Monday, July 24, 2017
Those advocating for the civil right to counsel have enjoyed a major victory. Last week, New York City's mayor DeBlasio signed a bill ensuring that low income tenants facing eviction will have counsel appointed. The legislation is the first in the country to mandate and fund appointed counsel for housing court eviction defendants. Manhattan Councilman Mark Levine said "The worst landlords have used housing court as a weapon, hauling tenants into court on flimsy eviction cases because they knew in the vast majority of cases, the tenant would not have a lawyer. "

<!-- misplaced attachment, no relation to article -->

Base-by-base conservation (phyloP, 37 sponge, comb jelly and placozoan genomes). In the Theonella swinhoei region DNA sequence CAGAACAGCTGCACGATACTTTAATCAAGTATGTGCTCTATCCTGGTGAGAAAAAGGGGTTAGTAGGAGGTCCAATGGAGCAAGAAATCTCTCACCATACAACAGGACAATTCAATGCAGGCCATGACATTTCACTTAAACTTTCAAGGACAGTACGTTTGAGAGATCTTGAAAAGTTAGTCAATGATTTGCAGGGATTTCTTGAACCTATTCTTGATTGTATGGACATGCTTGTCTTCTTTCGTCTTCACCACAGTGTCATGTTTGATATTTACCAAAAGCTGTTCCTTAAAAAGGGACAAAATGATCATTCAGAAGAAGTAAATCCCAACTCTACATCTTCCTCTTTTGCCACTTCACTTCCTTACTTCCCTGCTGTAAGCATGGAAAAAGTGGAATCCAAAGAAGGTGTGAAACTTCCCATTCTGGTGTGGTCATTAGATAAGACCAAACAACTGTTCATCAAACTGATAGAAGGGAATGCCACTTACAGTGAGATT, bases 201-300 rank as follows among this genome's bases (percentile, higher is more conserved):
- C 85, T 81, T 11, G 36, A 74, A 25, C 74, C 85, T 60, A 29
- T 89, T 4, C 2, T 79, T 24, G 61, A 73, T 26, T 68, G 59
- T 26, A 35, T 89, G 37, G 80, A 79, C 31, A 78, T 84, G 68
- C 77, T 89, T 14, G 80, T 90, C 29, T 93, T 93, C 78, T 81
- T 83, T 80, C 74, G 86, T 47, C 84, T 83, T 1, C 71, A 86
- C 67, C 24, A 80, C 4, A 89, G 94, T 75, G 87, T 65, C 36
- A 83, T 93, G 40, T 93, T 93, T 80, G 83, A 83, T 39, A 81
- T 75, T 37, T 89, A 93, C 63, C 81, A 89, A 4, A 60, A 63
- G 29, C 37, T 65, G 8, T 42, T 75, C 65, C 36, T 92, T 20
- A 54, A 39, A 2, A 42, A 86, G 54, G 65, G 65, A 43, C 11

The program will be phased in over five years and tenants in certain zip codes will be the first to receive the benefit of appointed counsel. The maximum income for qualification for appointed counsel will be $49,200.00 for a family of four. The program is expected to help 400,000 tenants per year.
John Pollock of the National Coalition for a Civil Right to Counsel commented: "New York City's historic step forward is a watershed moment for the national right to counsel movement, and already we've heard of cities and states lining up to be he next one to advance the critically important right to counsel in housing cases."